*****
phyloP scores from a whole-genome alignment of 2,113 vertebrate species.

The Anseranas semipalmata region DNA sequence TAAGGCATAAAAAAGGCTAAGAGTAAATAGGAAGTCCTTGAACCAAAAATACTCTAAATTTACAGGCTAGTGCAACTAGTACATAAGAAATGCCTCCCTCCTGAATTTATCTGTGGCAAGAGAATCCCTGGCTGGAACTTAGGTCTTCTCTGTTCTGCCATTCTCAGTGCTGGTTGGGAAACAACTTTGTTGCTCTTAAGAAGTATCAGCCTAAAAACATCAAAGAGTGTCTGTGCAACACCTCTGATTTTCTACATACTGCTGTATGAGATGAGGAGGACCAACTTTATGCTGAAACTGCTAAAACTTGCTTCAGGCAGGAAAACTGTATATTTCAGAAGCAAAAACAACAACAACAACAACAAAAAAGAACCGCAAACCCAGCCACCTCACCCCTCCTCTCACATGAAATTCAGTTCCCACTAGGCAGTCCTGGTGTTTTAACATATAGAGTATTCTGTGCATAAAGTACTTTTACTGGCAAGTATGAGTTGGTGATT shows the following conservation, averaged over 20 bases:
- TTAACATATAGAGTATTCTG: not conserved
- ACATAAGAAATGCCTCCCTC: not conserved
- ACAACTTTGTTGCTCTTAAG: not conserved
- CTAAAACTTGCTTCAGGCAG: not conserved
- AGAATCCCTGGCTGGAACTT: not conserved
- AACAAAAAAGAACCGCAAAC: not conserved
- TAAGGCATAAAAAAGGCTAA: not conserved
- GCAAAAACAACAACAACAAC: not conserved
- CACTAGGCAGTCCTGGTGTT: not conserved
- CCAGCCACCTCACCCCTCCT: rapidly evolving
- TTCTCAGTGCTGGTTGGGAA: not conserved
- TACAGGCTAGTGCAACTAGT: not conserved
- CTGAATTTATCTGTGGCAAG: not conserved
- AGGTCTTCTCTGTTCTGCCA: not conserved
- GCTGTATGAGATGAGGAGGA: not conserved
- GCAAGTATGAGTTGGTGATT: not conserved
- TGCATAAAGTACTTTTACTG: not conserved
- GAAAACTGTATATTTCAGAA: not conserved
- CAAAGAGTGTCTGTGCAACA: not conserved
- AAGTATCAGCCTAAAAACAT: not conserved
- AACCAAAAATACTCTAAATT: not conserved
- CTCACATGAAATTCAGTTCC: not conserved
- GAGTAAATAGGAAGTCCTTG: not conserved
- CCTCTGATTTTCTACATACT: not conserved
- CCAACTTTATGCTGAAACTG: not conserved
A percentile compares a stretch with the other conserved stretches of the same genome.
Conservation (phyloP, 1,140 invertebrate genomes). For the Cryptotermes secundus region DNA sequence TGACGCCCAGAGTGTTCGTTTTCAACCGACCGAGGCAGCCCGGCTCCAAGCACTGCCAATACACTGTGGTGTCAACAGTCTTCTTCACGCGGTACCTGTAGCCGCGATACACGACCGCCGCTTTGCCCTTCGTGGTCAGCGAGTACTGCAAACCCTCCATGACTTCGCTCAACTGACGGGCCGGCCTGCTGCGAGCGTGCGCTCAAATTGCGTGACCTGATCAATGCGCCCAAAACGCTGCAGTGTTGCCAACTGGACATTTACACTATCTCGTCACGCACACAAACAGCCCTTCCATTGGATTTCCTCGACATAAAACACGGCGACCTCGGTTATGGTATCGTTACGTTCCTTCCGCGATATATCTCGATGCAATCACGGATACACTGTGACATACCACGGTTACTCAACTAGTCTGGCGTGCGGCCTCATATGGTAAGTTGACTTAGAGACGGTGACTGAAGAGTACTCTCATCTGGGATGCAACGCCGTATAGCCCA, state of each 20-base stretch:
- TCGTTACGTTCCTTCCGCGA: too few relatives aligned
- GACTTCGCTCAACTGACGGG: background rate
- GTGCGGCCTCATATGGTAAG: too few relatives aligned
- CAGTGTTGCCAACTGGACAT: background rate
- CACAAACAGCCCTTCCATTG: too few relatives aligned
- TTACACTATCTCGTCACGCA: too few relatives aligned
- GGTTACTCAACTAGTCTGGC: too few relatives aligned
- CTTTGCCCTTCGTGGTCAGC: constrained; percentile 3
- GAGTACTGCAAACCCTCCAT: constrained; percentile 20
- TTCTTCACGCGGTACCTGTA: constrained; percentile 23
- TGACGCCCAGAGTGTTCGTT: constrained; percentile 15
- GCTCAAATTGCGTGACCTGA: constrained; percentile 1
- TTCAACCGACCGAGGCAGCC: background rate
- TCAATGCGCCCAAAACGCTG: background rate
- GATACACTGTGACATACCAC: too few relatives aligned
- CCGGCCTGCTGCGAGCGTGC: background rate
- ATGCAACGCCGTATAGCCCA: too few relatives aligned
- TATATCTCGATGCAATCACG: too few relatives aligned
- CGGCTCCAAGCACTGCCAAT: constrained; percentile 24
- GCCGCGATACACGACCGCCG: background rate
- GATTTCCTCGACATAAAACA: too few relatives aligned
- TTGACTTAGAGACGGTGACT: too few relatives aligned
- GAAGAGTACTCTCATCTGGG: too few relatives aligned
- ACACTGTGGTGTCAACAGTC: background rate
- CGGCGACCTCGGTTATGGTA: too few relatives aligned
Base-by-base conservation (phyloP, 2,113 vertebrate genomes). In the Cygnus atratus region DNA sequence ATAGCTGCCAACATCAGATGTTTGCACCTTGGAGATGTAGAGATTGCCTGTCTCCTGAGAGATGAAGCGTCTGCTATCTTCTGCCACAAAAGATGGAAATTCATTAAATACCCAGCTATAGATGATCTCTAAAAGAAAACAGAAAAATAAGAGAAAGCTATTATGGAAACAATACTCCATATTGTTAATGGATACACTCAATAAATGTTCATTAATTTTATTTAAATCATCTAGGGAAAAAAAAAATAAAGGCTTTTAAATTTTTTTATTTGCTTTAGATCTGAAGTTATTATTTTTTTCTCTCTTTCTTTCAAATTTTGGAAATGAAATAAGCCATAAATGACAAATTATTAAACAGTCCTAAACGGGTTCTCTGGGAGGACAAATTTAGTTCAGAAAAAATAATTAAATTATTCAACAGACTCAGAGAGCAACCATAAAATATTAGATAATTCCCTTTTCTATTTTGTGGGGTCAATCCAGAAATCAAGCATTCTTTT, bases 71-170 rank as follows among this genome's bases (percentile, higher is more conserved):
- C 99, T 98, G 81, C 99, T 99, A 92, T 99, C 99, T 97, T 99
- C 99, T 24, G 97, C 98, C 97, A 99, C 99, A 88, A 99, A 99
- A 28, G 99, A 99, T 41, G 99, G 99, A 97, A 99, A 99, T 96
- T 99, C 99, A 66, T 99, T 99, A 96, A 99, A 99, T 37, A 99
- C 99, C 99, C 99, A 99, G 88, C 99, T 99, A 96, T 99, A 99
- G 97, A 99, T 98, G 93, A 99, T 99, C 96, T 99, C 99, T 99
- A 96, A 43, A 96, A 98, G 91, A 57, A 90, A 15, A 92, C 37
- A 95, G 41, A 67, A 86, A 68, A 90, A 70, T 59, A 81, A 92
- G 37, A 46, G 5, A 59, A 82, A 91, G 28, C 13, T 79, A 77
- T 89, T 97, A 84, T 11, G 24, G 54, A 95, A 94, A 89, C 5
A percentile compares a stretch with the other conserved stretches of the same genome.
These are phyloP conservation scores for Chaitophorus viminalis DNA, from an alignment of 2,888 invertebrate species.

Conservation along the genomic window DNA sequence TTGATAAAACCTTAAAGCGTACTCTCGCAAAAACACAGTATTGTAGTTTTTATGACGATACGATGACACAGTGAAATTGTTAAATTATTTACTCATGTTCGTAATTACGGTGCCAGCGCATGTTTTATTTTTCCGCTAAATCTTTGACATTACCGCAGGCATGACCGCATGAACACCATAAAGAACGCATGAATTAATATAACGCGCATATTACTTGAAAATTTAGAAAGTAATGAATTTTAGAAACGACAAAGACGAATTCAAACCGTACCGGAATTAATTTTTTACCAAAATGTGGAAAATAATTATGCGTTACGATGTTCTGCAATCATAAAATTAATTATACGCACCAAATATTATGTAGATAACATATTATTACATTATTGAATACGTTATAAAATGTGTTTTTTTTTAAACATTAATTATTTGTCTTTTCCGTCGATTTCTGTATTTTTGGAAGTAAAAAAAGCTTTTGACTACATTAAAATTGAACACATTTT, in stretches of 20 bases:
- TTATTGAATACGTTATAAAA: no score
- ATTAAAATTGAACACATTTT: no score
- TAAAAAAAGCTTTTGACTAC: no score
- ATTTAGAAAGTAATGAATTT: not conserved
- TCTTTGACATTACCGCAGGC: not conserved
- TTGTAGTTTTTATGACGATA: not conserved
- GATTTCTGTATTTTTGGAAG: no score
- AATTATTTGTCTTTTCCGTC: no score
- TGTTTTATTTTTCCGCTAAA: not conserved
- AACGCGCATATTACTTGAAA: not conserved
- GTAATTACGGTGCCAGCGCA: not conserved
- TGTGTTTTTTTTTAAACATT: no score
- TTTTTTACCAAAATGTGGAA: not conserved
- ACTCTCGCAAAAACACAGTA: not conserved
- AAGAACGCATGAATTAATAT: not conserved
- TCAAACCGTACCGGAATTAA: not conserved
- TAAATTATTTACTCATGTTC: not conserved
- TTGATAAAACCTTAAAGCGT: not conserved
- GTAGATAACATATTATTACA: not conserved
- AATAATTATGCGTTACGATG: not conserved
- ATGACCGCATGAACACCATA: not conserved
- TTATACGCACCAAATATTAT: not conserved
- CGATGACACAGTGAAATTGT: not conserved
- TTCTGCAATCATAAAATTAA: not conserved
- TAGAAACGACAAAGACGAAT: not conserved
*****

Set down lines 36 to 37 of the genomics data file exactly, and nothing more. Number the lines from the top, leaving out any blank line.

- GGTTACTCAACTAGTCTGGC: too few relatives aligned
- CTTTGCCCTTCGTGGTCAGC: constrained; percentile 3